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General Q&A, Bee chat and only Bee chat please
 #12118  by NigelP
 24 Oct 2021, 17:52
Sounds a lot more fun than my day. I bottled and labelled over a 100 jars of soft set honey....a few are shown below ready to be washed.

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 #12121  by JoJo36
 25 Oct 2021, 07:46
They look absolutely gorgeous Nigel!
Looks proper 'creamy white' unlike the cheap shop stuff!!
Reminds me of 'wallace and gromit's' cheese production line! :)
 #12122  by Steve 1972
 25 Oct 2021, 11:00
NigelP wrote:
23 Oct 2021, 17:31
Or you could make some of Steve's patented wasp excluder entrance tunnels. From all accounts they do a sterling job of allowing the bees to control who enters their hive.
Yes Nigel the tunnel entrances do work..it's better if the colonies have plenty of bees but if not the entrances can be shimmed down if you see wasps going in and not getting chased straight back out..I have one small nuc that was getting hammered last week...that nuc is now on a 15mm Wide tunnel and upto now the wasps are ignoring it as they do not seem to like going into tight narrow spaces where the odd bee could be lurking..
The thing with traditional entrance blocks is the wasps can sneak in and straight up the wall inside the hive thus avoiding the busy bees on the frames...with the 100mm long tunnel the wasps are basically entering the hive where most of the bees will be..
 #12125  by AdamD
 26 Oct 2021, 10:10
Had a 'Swarm Call' yesterday with bees in a concrete box about 65 x 65 x 65 cm in size with a 'hand-hold' opening at each side. (Used to lift the box up - it's quite heavy - a hernia and a half). The concrete 'box' sits on the ground over some gas pipes. I had to remove bees from an identical thing about 5 years ago just a few doors down the road - so the bees must like them!

The bees have been there for a while and should be fairly well-stocked with winter stores and it's too late in the year to remove them so the chances of survival are better if they are left alone. I have suggested closing up the un-used holes to reduce the drafts and hope they get through winter.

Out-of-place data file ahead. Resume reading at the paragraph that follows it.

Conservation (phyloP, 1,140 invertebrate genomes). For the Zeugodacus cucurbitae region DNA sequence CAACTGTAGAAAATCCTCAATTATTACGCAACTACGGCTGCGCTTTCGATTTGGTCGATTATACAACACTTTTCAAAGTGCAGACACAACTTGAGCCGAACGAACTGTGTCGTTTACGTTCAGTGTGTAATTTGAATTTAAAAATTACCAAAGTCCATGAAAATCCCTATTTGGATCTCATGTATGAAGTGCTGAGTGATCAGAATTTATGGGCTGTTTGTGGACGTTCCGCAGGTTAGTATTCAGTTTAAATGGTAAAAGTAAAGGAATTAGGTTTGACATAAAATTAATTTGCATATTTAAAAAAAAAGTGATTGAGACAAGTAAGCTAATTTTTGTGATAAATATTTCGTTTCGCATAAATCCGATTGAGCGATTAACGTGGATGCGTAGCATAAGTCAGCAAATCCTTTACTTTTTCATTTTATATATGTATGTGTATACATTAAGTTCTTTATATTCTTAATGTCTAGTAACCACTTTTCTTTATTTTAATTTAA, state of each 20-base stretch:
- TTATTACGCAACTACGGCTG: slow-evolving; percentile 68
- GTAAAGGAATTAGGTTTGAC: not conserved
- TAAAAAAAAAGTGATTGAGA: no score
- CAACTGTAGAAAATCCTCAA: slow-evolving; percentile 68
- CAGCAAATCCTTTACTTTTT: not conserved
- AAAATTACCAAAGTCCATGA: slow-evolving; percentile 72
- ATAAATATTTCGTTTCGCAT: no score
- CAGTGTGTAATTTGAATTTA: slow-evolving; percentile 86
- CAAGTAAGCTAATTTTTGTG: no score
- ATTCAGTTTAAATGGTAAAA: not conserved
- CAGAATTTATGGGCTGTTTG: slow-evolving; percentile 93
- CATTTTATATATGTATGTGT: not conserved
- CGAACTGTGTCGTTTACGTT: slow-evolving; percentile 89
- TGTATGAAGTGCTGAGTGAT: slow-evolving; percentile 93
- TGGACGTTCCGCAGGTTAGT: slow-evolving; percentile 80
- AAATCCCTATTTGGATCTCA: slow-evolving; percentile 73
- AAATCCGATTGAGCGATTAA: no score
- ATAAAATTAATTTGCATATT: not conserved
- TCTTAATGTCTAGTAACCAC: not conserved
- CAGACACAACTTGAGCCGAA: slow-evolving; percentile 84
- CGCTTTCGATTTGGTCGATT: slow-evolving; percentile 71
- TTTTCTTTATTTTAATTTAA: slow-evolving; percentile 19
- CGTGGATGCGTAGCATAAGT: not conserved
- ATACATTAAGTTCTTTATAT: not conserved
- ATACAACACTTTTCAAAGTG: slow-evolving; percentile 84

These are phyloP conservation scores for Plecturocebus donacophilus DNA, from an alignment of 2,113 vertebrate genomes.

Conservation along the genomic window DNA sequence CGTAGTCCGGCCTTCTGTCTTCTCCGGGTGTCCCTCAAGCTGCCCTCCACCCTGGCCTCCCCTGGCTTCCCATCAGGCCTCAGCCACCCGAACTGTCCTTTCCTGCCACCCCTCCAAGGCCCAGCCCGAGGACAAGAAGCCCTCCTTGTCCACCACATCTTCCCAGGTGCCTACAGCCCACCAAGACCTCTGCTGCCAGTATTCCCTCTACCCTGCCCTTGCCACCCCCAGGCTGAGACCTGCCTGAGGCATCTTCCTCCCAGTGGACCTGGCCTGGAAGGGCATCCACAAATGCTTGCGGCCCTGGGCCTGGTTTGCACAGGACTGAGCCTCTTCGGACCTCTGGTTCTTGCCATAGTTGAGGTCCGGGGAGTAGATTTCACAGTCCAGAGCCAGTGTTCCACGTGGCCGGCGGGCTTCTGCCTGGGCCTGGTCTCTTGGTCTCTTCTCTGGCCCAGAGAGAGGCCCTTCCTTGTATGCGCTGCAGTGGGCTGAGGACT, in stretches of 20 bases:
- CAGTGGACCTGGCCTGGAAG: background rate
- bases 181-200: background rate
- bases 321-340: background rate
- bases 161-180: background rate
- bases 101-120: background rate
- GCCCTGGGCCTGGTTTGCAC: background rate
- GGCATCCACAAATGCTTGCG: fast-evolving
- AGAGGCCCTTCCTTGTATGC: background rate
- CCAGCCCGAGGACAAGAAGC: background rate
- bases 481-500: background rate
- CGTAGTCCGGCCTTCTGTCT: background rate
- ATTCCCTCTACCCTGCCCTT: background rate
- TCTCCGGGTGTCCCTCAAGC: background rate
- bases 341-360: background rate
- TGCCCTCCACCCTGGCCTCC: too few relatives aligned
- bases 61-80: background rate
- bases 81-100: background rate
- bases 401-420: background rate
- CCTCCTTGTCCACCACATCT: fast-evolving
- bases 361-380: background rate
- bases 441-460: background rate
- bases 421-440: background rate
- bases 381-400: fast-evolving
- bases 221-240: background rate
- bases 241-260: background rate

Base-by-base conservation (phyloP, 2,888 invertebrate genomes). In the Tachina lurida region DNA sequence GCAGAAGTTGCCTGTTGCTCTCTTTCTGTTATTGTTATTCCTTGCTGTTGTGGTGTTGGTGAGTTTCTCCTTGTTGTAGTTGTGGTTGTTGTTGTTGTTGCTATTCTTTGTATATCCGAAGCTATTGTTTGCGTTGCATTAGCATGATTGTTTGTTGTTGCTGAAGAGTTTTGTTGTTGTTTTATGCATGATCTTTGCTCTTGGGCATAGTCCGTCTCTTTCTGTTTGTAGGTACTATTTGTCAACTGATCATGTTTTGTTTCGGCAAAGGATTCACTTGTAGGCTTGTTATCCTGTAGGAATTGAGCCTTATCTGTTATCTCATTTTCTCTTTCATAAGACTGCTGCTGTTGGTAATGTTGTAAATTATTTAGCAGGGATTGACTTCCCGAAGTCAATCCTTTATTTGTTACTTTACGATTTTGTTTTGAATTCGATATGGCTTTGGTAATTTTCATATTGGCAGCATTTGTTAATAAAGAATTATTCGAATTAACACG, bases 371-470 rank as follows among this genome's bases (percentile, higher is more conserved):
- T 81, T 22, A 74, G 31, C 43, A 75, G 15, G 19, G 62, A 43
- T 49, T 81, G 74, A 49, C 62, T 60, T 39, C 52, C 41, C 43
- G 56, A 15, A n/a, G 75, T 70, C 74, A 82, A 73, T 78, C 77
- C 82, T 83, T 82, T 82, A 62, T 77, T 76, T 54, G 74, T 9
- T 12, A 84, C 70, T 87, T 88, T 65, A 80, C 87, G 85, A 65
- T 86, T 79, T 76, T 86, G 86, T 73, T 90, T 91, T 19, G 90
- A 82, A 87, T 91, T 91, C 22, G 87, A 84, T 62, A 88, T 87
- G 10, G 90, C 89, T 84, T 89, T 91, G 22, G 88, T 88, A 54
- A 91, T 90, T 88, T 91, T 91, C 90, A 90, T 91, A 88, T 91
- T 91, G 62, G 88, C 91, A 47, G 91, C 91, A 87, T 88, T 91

#12127  by MickBBKA
 27 Oct 2021, 01:50
NigelP wrote:
24 Oct 2021, 17:52
Sounds a lot more fun than my day. I bottled and labelled over a 100 jars of soft set honey....a few are shown below ready to be washed.

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Looks great, if only the public would buy it. I think I probably sell 10-1 runny v soft set. It would save a lot of time and effort.
 #12132  by NigelP
 27 Oct 2021, 09:22
Making soft set is not difficult, many just seed a runny honey with a soft set one and let it set. This tends to give larger crystal sizes (darker coloured honey) and is fine but has a grainy texture, although many proponents of the "easy" soft set method claim its as smooth as butter.....it isn't.
The original method was developed by Dyce in the USA and was method for making soft set from clover honey to prevent if fermenting and included a pasteurization step not used in the making of soft set today It was also known as creamed honey before EU stopped us describing it as thuis because it did not contain real cream!

To make it you first need your "seed" honey. This can be a a shop bought soft set, or take a set honey and grind it into a white paste of very small crystals with a pestle and mortar/ spice grinder etc.
You add this to your liquid honey (I part seed to approx 10 parts liquid honey) and the small crystals act as seeds and all the crystal's that form will be of this small size. This is where it gets a little complicated as these crystals will tend to aggregate together to create larger crystals and these need to be broken down as they are forming to create a much smoother soft set honey.
Originally I tried using various drill attachment's, but they are crap as they tend to draw air into the mixture leaving a froth on the top of jars after bottling.
The best manual instrument I found was the Thornes Honey creamer which looks like a huge potato masher. You needed to work your soft set this with as often as you could, 3 or 4 time s a day to break all these crystal aggregates down to smaller sizes. Hard work.

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Then I splashed out and bought myself a mechanical soft set machine. This is a tank with a large paddle like a butter churn. This slowly works the seeded honey for 15 minutes then rests it for and hour before repeating. Takes 2-3 days to make a large batch. This constant mechanical rubbing of the crystals together by the paddle breaks them down to the smallest size possible giving an amazingly white soft set.
You need it to be cool to make soft set , 14C is the often given best temperature....yeah we all have temperature controlled rooms Doh....
Wow just checked price of creamer I bought from Abelo..it's doubled in price

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 #12135  by JoJo36
 28 Oct 2021, 06:04
So the process sounds not too complicated just the 'mashing' regularly to create the right texture.
I'm wondering for the future whether my food mixer would be okay to use and every so often slowly mix to get the granules nice and smooth regularly?! I suppose like making sourdough you need to give it regular but small amounts of attention?! It certainly looks well worth the effort! :)
 #12137  by MickBBKA
 28 Oct 2021, 10:16
I make small batches of 25lb with an electric hand whisk using the spiral kneaders and it works great. Its also a good idea to use honey that has set with a fine grain by liquifying it again first then creaming.
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